Gun Violence

The NRA's Dangerous Theology

KAREN BLEIER/AFP/Getty Images
A membership card for the National Rifle Association. KAREN BLEIER/AFP/Getty Images

Tuesday was the 84th birthday of Rev. Dr. Martin Luther King, Jr. I don’t know about you, but I miss his words, so I offer a few. King said “people often hate each other because they fear each other, they fear each other because they don’t know each other, they don’t know each other because they cannot communicate, they cannot communicate because they are separated.” I would add to his words: ‘and in that separation they seek guns.’ As an evangelical Christian, I’m going to make this theological. 

Wayne LaPierre, executive vice president of the National Rifle Association, said this as his response to the massacre of children at Sandy Hook elementary in Newtown, Conn.: “the only thing that stops a bad guy with a gun is a good guy with a gun.” 

That statement is at the heart of the problem of gun violence in America today — not just because it is factually flawed, which of course it is, but also because it is morally mistaken, theologically dangerous, and religiously repugnant. 

What We Think About Guns Reveals What We Think About God

Man carries his sidearm to support the permitless carry law going into effect on July 1.
Man carries his sidearm to support the permitless carry law going into effect on July 1. txking / Shutterstock.com

Gun violence has become so ubiquitous in the U.S. that it is changing the very way we talk about our country. The names of our cities and towns have become shorthand terms for gun death: Orlando, Newtown, Dallas, Ferguson, Baton Rouge, Columbine, Aurora.

After the Shootings, Dallas Clergy Will Pray, Then Advocate for Change

Image via REUTERS / Carlo Allegri / RNS

Dallas clergy, reeling from the shootings of police in their city and the recent shootings of black men by police elsewhere, say they will start responding with prayer and then move to advocating for concrete societal changes in the aftermath of the tragedies.

“Faith leaders now have a responsibility to say we’re going to pray with our feet until real structural change happens in this country,” said the Rev. Frederick Haynes, pastor of Friendship-West Baptist Church in Dallas.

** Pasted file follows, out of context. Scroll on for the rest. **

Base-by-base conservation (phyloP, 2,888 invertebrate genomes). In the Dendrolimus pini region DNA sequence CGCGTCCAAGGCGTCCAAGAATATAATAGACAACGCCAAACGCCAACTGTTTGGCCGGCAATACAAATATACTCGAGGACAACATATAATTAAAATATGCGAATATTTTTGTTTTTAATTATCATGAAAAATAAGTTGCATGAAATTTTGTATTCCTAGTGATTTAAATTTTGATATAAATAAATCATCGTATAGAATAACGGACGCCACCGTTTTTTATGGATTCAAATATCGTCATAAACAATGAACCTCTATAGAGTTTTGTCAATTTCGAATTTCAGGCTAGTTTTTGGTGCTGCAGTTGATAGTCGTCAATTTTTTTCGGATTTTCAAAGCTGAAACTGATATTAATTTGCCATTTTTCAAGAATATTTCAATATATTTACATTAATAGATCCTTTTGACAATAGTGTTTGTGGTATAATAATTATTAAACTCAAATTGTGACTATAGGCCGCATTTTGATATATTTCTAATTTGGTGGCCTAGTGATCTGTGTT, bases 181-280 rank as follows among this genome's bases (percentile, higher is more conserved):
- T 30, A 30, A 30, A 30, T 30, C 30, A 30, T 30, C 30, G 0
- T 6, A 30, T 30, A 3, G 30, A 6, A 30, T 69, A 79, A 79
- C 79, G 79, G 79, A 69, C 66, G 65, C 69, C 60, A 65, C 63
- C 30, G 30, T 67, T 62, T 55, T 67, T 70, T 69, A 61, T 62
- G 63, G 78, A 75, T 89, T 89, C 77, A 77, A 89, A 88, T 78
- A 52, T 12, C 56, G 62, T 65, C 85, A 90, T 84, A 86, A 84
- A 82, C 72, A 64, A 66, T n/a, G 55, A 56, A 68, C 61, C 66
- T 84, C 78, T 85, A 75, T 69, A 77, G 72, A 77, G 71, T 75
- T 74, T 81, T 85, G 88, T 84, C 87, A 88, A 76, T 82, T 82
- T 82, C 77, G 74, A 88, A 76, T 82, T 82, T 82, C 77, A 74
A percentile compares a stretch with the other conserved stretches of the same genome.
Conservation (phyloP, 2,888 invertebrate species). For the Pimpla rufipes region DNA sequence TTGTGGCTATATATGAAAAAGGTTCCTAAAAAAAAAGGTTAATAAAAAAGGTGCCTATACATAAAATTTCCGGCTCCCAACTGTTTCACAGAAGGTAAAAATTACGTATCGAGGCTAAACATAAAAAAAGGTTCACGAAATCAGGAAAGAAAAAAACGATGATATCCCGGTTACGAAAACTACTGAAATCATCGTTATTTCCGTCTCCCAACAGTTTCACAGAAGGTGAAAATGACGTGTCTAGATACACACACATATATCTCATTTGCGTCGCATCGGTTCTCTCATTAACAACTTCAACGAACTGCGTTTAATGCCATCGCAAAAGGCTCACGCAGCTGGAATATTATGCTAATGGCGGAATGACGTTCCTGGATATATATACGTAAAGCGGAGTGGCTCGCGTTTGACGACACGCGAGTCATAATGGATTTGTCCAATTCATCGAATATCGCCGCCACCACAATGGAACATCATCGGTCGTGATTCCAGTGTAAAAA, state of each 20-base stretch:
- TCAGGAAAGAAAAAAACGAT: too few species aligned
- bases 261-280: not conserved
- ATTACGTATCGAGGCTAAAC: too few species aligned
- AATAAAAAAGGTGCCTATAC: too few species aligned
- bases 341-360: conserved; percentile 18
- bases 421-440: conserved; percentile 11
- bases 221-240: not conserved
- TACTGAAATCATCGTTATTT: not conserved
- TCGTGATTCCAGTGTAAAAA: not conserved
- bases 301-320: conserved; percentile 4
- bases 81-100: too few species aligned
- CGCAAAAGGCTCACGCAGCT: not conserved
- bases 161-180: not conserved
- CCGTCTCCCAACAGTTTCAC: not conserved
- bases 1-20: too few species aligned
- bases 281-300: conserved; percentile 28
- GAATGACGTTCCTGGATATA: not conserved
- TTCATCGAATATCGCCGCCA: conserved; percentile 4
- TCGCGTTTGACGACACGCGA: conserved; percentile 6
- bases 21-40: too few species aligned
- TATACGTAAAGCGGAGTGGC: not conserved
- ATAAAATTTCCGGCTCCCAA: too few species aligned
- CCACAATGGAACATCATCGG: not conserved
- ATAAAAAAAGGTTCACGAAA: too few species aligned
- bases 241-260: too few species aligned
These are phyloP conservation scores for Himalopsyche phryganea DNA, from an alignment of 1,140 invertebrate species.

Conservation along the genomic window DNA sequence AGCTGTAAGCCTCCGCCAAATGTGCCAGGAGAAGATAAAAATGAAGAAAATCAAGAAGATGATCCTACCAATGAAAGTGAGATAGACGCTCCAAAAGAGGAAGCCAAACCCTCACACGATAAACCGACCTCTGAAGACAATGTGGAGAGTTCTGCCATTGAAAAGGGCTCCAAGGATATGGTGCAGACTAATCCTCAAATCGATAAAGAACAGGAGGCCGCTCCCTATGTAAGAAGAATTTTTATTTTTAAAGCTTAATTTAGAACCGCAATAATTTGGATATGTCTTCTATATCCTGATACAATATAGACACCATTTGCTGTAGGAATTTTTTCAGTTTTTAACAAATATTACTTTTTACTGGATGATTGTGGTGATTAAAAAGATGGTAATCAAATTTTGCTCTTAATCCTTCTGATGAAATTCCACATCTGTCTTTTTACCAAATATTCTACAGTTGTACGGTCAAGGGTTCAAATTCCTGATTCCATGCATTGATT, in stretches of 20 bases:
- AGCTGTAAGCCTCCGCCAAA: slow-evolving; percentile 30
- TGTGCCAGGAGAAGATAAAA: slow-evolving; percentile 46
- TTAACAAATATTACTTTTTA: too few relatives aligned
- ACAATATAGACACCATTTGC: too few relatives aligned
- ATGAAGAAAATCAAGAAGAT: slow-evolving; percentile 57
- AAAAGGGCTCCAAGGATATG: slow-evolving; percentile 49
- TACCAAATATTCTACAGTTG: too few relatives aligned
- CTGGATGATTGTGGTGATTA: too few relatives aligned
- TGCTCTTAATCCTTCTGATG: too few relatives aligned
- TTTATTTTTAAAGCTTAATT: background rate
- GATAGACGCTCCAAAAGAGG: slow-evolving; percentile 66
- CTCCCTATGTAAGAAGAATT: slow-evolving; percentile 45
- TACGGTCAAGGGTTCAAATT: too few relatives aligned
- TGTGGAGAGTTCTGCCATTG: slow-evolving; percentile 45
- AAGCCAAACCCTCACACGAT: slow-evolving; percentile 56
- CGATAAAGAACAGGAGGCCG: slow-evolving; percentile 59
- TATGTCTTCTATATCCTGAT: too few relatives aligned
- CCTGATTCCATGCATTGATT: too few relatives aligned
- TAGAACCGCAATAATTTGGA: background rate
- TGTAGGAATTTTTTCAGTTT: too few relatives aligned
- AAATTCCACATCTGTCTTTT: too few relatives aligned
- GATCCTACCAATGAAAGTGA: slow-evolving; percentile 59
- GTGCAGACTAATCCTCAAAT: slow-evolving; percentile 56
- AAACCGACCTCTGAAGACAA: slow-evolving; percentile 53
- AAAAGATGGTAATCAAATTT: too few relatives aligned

Some Republicans in Senate Planning to Break with NRA on Guns

Senate Majority Leader Mitch McConnell. Image via Gage Skidmore / Wikimedia.org

After a filibuster and four failed bills trying to deal with gun violence, the Senate may have found a way forward, reports The Hill.

Senate Republicans, led by Sen. Susan Collins (R-Maine), plan to bring forward a bipartisan bill that would block people on two different terrorist watch lists from buying guns.

Senate Nears Vote on Guns After Sen. Chris Murphy's 15-Hour Filibuster

Tweet via @ChrisMurphyCT / Twitter.com

The Senate’s plans to debate a spending bill for the Justice Department went out the window June 15, as Sen. Chris Murphy (D-Conn.) took the floor, beginning what turned into a 15-hour filibuster.

Murphy launched the talk-a-thon to protest the Senate’s lack of movement on legislation to curb gun violence.

5 Powerful Moments From Chris Murphy’s Senate Filibuster on Gun Legislation

Screenshot via C-Span.org

“I'm prepared to stand on this floor and talk […] for, frankly, as long as I can because I know that we can come together on this issue.”

That’s how Sen. Chris Murphy (D-Conn.) explained his mission on June 15 — to hold the floor until the Senate decides to act on gun violence prevention. Murphy has temporarily yielded to other senators, most notably his fellow democratic Connecticut senator Richard Blumenthal, but his filibuster is still going, hours after it started at 11:21 a.m.

Democratic Senator Launches Filibuster Until Senate Agrees to Act on Gun Legislation

Screenshot via C-Span.org

Sen. Chris Murphy (D-Conn.) is occupying the floor of the U.S. Senate until the chamber agrees to pass gun violence legislation, reports The Hill.

So far, Murphy has yielded the floor a few times — without losing the right to keep speaking afterwards — to both Republican and Democratic senators so that they can ask questions or make comments.

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